Updates are also planned for the TM-Link data set in 2020. There is strong interest in this internationally linked trade mark data and opportunities to include additional data, especially from the Asia-Pacific region, are being investigated. IP Australia continues to provide the IP Data Platform, a cloudbased analytics lab, with the public data preloaded for research and analytics. Further development of this environment will make this easier to use, particularly enabling visualisation and dashboards for intuitive insights.

Patent Analytics

In 2019, IP Australia’s Patent Analytics Hub (the Hub) published four reports, including an interactive visualisation on Emerging Technologies in Complex Disease Diagnosis(50)End note 50. See views/CFSpatentanalysis/AIinCFS?:embed=y &:toolbar=no&:display_ count=no&: showVizHome=no prepared for the Australian National University, and successfully trialled the delivery of free Patent Landscape Reports with every international type search(51)End note 51. See

The Patent Analytics Report on Machine Learning Innovation(52)End note 52. See reports_publications/ patent_analytics_report_ on_ machine_learning_innovation.pdf, prepared for the Australian Computer Society, analyses machine learning technologies that underpin AI. Patent filings relating to machine learning have experienced outstanding growth across all sectors, with 36 740 patent families filed since Australian Intellectual Property Report 2020 45 2012, and a four-fold global increase in patent filings over five years from 2012−16. In real world applications of machine learning, the telecommunications sector had the most patent filings (17 per cent of patents filed), likely reflecting the growth and net worth of this sector in the global economy. This is mirrored by development of core capabilities in image and video analysis (36 per cent of patents filed).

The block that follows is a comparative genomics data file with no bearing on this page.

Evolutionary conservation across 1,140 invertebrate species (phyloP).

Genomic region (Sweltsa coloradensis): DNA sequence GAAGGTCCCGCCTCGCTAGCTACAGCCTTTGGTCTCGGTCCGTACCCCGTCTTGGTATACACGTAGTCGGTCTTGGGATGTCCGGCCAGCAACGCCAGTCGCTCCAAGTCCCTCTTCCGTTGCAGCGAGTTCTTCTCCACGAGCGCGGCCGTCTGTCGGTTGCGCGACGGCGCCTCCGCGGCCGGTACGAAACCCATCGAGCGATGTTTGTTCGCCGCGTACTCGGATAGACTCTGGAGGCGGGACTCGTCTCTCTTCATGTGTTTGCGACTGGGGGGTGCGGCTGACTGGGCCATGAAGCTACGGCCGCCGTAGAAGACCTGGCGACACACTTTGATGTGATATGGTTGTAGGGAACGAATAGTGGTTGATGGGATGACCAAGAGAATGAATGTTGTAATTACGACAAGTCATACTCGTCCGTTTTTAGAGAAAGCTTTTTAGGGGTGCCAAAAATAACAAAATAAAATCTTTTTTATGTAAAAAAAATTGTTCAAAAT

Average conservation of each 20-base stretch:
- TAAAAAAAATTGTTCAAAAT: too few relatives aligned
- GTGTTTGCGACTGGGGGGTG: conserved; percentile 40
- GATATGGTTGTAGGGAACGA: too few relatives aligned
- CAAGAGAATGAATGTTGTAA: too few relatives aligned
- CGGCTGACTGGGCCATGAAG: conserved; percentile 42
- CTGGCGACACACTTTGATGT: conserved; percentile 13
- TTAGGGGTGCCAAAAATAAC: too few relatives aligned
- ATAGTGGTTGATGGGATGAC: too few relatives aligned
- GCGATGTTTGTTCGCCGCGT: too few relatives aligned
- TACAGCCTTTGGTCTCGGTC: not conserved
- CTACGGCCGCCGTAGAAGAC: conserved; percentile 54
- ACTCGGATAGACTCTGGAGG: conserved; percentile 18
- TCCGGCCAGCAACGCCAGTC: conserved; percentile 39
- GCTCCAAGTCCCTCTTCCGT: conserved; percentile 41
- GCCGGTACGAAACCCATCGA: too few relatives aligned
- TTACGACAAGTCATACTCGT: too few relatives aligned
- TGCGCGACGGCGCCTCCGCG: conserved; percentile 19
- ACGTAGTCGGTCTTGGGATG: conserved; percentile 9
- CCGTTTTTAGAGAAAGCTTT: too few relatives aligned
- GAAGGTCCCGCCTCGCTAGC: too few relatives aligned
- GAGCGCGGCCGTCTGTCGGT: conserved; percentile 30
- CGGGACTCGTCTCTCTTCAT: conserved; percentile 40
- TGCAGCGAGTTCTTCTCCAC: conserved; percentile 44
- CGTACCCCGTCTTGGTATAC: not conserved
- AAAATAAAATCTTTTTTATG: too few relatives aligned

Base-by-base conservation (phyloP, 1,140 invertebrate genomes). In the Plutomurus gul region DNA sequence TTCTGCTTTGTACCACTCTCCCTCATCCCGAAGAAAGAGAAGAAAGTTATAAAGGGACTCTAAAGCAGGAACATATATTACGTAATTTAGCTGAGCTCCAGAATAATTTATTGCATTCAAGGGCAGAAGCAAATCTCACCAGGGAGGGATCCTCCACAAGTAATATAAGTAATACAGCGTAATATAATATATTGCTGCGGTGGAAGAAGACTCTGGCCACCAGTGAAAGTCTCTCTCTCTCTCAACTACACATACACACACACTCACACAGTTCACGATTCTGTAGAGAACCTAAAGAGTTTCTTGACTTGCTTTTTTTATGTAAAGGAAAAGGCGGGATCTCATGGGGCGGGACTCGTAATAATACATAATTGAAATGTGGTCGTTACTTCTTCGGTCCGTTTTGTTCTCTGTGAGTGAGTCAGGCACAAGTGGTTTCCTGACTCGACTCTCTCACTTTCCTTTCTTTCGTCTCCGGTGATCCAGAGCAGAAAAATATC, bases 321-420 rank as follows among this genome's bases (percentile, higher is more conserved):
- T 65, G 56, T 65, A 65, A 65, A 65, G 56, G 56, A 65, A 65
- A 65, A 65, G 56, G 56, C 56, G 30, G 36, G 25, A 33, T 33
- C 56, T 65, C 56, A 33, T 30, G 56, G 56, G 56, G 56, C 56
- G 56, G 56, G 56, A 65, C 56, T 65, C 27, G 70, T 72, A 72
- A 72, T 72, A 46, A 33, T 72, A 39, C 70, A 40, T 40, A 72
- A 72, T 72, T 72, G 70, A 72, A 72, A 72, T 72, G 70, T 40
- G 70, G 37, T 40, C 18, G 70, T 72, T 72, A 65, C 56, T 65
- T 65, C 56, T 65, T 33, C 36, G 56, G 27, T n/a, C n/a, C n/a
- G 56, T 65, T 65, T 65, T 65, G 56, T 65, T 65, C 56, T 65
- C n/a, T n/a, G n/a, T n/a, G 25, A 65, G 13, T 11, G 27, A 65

The Hub also published ‘Hidden Gems—a Patent Analytics Study on Innovation in the Australian Mining Sector’.(53)End note 53. See reports_publications/hidden_gems_-_a_ patent_analytics_study_on_innovation_in_the_australian_mining_sector.pdf This report used patent data to analyse innovation trends from 1997–2015 in the Australian mining and mining equipment technology services (METS) sector, with an emphasis on both Australian-led global innovation and filings for patent protection in the Australian market. The relative number of filings into Australia has increased compared with our previous analysis in 2015.

A trial of free Patent Landscape Reports provided with every international type search was well received. Following evaluation of the trial, these reports now form part of IP Australia’s standard international type search service. By providing key insights into technology trends and activities, these reports are designed to support inventors considering international patent protection. The reports, paired with an international type search, can help potential applicants strengthen their IP strategy.

The aim of IP Australia’s program of economic analysis and research is ultimately to evaluate the economic impact of various components of the IP system, in order to assist evidence-based operational and policy decisions within IP Australia and other Commonwealth agencies.

Researchers interested in our work or potential collaborations should email us via Data requests may be sent to